Savage Worlds and the Three Bowls of Porridge

Too hot, too cold, or just right?

Too hot, too cold, or just right?

I am really interested in other SW players feedback, but that will come at the bottom of the post.

After receiving a defective book, sending it back, and getting another one I was able to finally play test Savage Worlds. 4 of my 7 players were able to make the session, which is just as well, since it made explaining everything easier.

Character Creation
My players all seemed to respond to fairly well. EVERYONE appreciated how much easier it is to make a character in Savage Worlds as opposed to Dungeons and Dragons 3.5. With all being said and only having one book, character creation was done in about 30 minutes. That is a damned record! Then I explained some of the rules, and left others to be discovered in combat and in role-playing. Everyone made characters starting at 0 XP Novice. What caught my players off guard with Savage Worlds is just HOW wet behind the ears your starting character is. One player actually said, “Umm.. Are you sure this is all the points we start out with?” I explained that this isn’t DnD where you start out better than regular NPC’s. The only thing that makes you better from Extras is the Wild Die (rolling a d6 along with any trait test).

Actual Session
I had an adventure planned out, in a fantasy setting so the players could compare it with what they know.. Dungeons and Dragons. It started with Pirates attacking the port town they resided in. As the first combat started, I went hell with it, and said we were just going to play test combat for the evening, since that was the thing that all of us were most curious about. Not because we are hack n’ slashers, but for me.. What makes or breaks a system is how good/bad combat is. The role-playing aspect can be done well even in a poor system if a strong DM/GM to handle the lack of mechanics, and players are on the ball, so I wasn’t worried about that aspect of the game. I was worried about combat. I was able to run three sessions of combat.

One of the things that attracts me about Savage Worlds is the simplicity of NPC’s both in and out of combat. Everything is broken down into two categories; Wild Cards and Extras (the PC’s fall into the Wild Card category). Certain villains also make the Wild Card cut. If you were going to put your players up against Dracula, he would definitely be a Wild Card, or your campaigns main villain who is the head of an evil corporation, etc would be a Wild Card. They get higher stats, to roll a wild die, and a benny or two as well (bennies allow a character to reroll a trait roll, soak damage, or recover from shaken instantly).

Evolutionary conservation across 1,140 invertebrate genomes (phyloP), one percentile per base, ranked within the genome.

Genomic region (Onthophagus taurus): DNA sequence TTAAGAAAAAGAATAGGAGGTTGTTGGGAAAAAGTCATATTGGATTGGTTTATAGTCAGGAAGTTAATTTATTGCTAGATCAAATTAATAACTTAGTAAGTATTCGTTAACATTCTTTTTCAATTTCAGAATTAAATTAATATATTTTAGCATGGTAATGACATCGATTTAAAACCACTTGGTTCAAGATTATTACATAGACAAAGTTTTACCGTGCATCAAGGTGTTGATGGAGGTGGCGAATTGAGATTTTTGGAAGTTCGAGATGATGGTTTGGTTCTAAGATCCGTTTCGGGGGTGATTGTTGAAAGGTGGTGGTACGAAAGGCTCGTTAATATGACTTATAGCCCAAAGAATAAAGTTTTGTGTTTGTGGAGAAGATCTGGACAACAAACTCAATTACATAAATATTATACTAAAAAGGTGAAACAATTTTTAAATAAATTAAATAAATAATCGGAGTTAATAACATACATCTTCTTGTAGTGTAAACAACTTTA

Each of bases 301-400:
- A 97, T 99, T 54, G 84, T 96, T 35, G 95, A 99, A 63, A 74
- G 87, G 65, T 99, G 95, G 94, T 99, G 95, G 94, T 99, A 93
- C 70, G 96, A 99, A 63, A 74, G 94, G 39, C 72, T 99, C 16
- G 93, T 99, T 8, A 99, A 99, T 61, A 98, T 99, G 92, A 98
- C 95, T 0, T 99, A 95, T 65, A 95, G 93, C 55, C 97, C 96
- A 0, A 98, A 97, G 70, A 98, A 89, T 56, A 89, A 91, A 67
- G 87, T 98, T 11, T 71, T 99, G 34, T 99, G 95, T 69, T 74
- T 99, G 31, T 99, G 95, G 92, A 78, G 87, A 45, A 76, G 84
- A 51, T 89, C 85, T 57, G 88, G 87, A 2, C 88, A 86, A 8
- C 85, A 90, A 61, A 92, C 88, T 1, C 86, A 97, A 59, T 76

Extras are NPC’s that don’t have Wild Die, or Bennies, etc. And when they reach Wounded -1 on the Status chart, they are out of the fight. Wild Cards can go all the way to wounded -3 and keep fighting, at wounded -4 they are incapacitated and possibly dying with a failed Vigor roll.

So for all three fights I decided to do what the Explorer’s Edition of Savage Worlds suggests: blanket stats for the different villains. In all three fights it was nothing but extras vs. the PC’s. All fights consisted of 3 melee w/ a flint lock pistol for their opening attack, 3 musketeers who stayed under cover the whole fight, and one mage with a flint lock pistol.

For the first fight I decided that they would have a d6 in their traits, but a 4 in parry and toughness. I fiddled with all this because I wanted to see how the numbers work. Each fight would consist of different sets of numbers so I could gage how Savage Worlds works.

This bowl of porridge is too cold
The first fight, the PC’s all drew really high cards for initiative (initiative is settled using a standard deck of playing cards) and dispatched 3 of the 7 enemies in the first round! Having only a 4 toughness and 4 parry made the enemies, needless to say, really squishy.
In the next round I did want to prove how deadly magic could be, so with the mage I opened up with the power bolt (like Magic Missile). It costs 1 power point per bolt, and does 2d6 damage each. You can then spend an additional 1 power point per bolt to up the damage to 3d6, for a total of 6 power points.

I had only given the mage 8 power points, and figured what the hell. So he opened up a can of whoop ass and dropped a player who hadn’t been hit at all to unconscious in one hit! The player burned a benny and rolled a decent soak roll taking him from wounded -4 to wounded -1. By the end of that round though, the enemies were all dead or fleeing in terror.

This bowl of porridge is too hot
The next combat I went to the other extreme and gave the enemies a toughness and parry of 6 (no armor) and the rifleman and mage got a d8 in their respective skills. What happened was the other extreme. My players couldn’t hit anything. After 5 rounds (the last one lasted 3 rounds) and not ONE injured enemy, but two players at wound -2 we decided to scratch this combat and move to the next one.

This bowl of porridge seems just right
For the final battle everything reset and I gave the enemies a toughness and parry of 5. Again the rifleman and the mage had a d8 in their respective skills. This fight went about 4 rounds and held up to the tagline of fast, furious, and fun. This seemed to be the sweet spot. It was challenging enough that there was a chance for the players to miss, but not impossible for them to hit. The fight went off pretty smoothly.